|Publication number||US4462084 A|
|Application number||US 06/236,886|
|Publication date||24 Jul 1984|
|Filing date||23 Feb 1981|
|Priority date||23 Feb 1981|
|Also published as||EP0058796A2, EP0058796A3|
|Publication number||06236886, 236886, US 4462084 A, US 4462084A, US-A-4462084, US4462084 A, US4462084A|
|Inventors||Edward H. Greenwood|
|Original Assignee||Gen Rad, Inc.|
|Export Citation||BiBTeX, EndNote, RefMan|
|Patent Citations (3), Referenced by (10), Classifications (7), Legal Events (6)|
|External Links: USPTO, USPTO Assignment, Espacenet|
The invention relates to buffer circuitry for interfacing between a plurality of circuits each capable of asserting control over a data bus in a computer-based field maintenance processor.
U.S. Pat. No. 4,194,113 describes in detail a system for testing digital circuits and isolating faults therein using a "guided probe" approach. As testers in which the described system is embodied have become increasingly populer, it has become desirable to implement lower cost versions of such testers, referred to herein as "field maintenance processors". A field maintenance processor includes a general purpose microcomputer which can implement the guided probe testing operations and can also be used for various other purposes. However, interfacing a general purpose microcomputer to a wide variety of digital systems which need to be "field tested" requires construction of suitable, "custom designed" circuits referred to as "device specific adaptors" to facilitate connection of the digital circuits under test to the field maintenance processor. A digital circuit under test may be a complex, computer-based product which can "take control" of an internal data bus and/or address bus of the field maintenance processor. The device specific adaptors need to have "pluggable connectors" which facilitate physical connection of device specific adaptors to the field maintenance processor.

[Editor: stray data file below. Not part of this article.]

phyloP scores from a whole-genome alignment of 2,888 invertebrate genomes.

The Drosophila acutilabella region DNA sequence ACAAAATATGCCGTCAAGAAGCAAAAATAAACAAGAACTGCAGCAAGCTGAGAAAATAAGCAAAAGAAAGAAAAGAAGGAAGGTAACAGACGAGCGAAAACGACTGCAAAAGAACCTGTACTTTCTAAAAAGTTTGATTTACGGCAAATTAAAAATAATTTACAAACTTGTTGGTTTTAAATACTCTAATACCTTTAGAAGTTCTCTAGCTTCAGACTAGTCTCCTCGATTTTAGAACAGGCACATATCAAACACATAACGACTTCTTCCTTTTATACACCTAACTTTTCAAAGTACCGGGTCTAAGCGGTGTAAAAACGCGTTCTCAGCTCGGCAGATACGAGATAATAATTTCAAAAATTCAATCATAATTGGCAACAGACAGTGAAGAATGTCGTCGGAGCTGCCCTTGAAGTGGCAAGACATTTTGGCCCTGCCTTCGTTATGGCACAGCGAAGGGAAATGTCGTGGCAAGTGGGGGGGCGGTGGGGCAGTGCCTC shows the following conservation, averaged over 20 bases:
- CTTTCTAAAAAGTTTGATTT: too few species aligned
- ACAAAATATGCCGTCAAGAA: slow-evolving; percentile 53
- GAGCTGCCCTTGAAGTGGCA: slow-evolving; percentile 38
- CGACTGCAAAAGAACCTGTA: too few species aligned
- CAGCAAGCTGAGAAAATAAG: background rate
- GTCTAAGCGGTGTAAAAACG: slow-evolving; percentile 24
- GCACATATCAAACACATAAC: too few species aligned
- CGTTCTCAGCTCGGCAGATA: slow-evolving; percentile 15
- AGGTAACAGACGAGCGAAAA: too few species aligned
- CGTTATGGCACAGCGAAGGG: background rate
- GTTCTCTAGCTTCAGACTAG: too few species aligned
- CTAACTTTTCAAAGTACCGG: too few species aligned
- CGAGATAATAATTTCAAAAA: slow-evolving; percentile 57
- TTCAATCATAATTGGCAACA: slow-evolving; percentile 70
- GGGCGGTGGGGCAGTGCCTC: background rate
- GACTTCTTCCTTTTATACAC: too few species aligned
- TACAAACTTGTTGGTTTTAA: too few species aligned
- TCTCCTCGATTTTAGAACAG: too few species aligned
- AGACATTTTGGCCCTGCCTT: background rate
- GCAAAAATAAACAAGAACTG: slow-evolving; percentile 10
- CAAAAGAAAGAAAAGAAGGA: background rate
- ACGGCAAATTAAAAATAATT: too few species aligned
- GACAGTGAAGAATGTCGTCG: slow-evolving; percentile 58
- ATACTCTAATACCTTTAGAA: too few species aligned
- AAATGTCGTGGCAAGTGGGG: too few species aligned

It is very important to the manufacturer of a field maintenance processor that it have extremely high operating reliability, so that users of the field maintenance processor will never have any reason to doubt the results of a particular test. However, buyers of field maintenance processors frequently will design their own device specific adaptors for interfacing between their products to be "field tested" and the field maintenance processor. It is expected that circuit designers who "custom design" their own device specific adaptors will occasionally ignore various timing specifications (which usually are quite conservative) of the field maintenance processor. In the event that a "customer designed" device specific adaptor asserts control over the FMP bus for too long a period of time, this may result in unexplained malfunctions resulting from loss of data stored in the dynamic memory of the field maintenance processor because of the inability of the field maintenance processor to quickly refresh dynamic memories while the device specific adaptor is in control of the internal FMP bus.
In order for a device specific adaptor to take control of the FMP internal bus, it is necessary for the device specific adaptor asserting control over the internal FMP bus to first determine if the FMP bus is available. This is ordinarily done by monitoring a bus request conductor which is shared by all circuits (which are capable of asserting control over the data bus) contained in the field maintenance processor and device specific adaptor. It is also very important that all terminals of a microprocessor included in the field maintenance processor be electrically isolated or "buffered" effectively from pluggable connectors through which static electricity can be conducted to the terminals of the microprocessor or other circuitry because such static electricity can destroy the microprocessor integrated chip and other circuits connected to the connector terminals if such buffering is not provided. Some popular microprocessor system integrated circuits can assert control over the bus request terminals thereof by driving a low voltage level on their bus request terminals and internally monitoring the state of their bus request terminals by sensing a high level thereon. However, such circuitry, for example the Z80 DMA (direct memory access) integrated circuit, does not produce an output signal on a separate conductor to indicate whether that circuit is monitoring or driving its bus request terminal. This makes it very difficult to provide buffer circuits required for the above mentioned effective electrical isolation against the destructive effects of static electricity.
Accordingly, it is the object of the invention to provide a buffer circuit for effectively buffering a bus request terminal of an integrated circuit from a bus request conductor coupled to all circuits capable of asserting control over a data bus in a system.